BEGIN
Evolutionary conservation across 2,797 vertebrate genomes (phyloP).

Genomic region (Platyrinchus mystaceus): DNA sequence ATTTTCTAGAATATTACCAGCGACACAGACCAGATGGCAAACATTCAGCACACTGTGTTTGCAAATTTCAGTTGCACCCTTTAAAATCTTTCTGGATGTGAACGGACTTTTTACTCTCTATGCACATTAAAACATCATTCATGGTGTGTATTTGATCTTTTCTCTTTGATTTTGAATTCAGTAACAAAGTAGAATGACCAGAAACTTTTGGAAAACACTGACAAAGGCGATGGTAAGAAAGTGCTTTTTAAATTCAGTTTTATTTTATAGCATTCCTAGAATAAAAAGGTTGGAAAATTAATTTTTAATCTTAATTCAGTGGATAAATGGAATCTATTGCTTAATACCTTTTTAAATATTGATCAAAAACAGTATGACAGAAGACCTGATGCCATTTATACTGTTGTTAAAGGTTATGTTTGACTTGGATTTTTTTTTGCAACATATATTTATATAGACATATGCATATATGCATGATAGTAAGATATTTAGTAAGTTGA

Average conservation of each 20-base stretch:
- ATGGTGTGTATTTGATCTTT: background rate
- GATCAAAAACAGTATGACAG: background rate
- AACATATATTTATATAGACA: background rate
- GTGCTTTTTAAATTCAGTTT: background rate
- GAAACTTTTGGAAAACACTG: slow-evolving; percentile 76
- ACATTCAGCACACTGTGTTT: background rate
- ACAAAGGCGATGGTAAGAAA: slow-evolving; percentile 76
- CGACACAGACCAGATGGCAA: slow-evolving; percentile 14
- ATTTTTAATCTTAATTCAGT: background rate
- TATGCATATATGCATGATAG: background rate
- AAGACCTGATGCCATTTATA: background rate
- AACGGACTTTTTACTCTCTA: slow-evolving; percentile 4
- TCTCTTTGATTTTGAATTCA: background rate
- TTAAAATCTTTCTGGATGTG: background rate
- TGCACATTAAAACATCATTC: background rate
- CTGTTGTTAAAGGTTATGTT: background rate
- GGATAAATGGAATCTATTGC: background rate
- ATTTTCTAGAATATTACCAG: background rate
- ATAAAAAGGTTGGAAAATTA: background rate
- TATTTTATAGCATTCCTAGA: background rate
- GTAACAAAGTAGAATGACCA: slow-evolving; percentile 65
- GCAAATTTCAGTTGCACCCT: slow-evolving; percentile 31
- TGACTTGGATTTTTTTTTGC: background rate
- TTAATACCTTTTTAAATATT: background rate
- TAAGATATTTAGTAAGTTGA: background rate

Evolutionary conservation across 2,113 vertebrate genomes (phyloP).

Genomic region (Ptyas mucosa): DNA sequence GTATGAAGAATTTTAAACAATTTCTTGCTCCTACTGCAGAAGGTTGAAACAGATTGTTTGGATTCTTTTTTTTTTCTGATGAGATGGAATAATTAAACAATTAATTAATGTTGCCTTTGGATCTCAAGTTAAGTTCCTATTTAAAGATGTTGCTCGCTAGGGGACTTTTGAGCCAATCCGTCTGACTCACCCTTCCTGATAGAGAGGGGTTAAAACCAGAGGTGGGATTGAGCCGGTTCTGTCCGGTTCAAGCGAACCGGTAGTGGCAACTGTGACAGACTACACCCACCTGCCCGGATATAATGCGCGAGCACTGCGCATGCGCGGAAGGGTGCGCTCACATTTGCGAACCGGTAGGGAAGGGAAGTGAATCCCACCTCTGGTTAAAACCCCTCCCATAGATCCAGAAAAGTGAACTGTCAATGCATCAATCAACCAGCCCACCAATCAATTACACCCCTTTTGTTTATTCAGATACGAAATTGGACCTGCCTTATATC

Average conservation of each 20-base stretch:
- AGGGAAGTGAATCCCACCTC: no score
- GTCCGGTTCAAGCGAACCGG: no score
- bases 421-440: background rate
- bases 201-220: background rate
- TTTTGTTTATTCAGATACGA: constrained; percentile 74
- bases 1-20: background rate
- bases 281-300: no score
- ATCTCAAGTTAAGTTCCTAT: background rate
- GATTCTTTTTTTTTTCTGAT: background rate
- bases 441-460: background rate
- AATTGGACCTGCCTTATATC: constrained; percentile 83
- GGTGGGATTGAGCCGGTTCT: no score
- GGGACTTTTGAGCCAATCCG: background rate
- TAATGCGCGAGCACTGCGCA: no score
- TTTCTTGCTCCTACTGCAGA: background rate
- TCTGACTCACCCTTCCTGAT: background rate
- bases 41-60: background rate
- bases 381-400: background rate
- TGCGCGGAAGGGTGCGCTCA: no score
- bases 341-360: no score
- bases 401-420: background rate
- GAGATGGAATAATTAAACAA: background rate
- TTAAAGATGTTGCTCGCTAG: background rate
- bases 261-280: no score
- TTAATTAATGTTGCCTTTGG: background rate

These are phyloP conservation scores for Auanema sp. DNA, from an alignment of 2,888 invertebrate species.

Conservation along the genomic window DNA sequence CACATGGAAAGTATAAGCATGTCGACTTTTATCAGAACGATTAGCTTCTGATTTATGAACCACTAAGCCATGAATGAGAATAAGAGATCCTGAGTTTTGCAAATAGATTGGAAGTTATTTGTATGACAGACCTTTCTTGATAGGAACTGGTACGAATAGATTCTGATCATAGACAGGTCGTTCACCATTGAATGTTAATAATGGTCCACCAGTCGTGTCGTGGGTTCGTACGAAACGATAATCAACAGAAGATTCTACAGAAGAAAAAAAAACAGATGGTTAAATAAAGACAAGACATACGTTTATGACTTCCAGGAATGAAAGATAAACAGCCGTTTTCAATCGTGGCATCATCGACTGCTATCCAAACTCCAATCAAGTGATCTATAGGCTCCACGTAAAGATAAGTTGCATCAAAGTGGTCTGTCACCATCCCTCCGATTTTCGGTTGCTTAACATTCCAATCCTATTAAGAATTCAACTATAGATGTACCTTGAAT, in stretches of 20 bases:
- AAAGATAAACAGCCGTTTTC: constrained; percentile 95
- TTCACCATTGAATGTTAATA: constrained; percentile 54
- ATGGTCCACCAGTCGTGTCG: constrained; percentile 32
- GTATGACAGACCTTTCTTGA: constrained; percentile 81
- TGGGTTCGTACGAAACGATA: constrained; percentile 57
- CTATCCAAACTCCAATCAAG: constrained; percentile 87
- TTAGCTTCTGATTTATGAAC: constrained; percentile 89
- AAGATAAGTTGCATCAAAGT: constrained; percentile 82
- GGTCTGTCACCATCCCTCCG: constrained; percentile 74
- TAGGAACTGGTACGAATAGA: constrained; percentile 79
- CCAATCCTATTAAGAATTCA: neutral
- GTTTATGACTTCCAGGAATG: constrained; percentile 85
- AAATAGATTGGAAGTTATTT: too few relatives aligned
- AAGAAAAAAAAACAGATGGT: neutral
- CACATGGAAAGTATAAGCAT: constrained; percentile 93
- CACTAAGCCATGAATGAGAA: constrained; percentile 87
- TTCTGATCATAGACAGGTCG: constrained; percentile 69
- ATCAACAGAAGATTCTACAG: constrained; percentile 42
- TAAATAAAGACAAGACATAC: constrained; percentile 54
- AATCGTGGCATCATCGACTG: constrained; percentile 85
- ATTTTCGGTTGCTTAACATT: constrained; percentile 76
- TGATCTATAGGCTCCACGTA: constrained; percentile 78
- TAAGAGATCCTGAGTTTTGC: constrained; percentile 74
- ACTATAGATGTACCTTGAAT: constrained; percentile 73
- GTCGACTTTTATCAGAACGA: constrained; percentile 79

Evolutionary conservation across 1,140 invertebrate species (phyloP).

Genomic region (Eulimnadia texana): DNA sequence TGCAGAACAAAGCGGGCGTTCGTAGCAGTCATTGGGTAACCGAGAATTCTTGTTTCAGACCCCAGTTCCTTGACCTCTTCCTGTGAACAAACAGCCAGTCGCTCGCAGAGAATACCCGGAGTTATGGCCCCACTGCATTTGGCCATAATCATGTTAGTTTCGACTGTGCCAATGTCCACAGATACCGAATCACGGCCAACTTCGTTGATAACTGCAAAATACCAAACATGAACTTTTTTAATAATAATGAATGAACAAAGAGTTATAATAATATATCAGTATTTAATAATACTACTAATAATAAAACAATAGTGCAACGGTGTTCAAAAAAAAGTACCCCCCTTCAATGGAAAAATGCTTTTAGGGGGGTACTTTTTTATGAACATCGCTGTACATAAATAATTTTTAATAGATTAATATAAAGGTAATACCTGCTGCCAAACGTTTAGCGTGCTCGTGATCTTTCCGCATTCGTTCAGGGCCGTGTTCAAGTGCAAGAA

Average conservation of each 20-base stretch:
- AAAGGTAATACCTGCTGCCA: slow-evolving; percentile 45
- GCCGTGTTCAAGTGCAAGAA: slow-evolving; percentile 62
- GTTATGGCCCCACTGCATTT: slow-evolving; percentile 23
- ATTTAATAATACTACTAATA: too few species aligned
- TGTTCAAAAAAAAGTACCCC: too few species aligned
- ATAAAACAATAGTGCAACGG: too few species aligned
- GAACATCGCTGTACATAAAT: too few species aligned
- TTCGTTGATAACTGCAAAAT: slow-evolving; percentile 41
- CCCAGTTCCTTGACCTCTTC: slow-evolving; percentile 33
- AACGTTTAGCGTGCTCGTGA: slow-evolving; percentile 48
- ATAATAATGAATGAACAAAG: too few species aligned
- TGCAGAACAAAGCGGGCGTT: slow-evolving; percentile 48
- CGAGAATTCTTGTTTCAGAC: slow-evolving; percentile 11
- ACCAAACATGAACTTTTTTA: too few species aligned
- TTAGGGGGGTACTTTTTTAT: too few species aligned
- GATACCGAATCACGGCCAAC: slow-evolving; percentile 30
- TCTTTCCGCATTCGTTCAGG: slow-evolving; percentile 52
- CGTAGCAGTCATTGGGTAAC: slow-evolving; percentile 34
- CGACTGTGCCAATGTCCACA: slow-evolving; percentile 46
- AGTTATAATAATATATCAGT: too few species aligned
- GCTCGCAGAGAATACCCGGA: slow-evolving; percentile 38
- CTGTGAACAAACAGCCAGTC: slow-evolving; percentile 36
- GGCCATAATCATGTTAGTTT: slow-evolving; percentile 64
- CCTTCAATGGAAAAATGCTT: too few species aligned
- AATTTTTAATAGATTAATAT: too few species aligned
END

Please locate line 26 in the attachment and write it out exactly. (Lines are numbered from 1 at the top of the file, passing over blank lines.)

- TGACTTGGATTTTTTTTTGC: background rate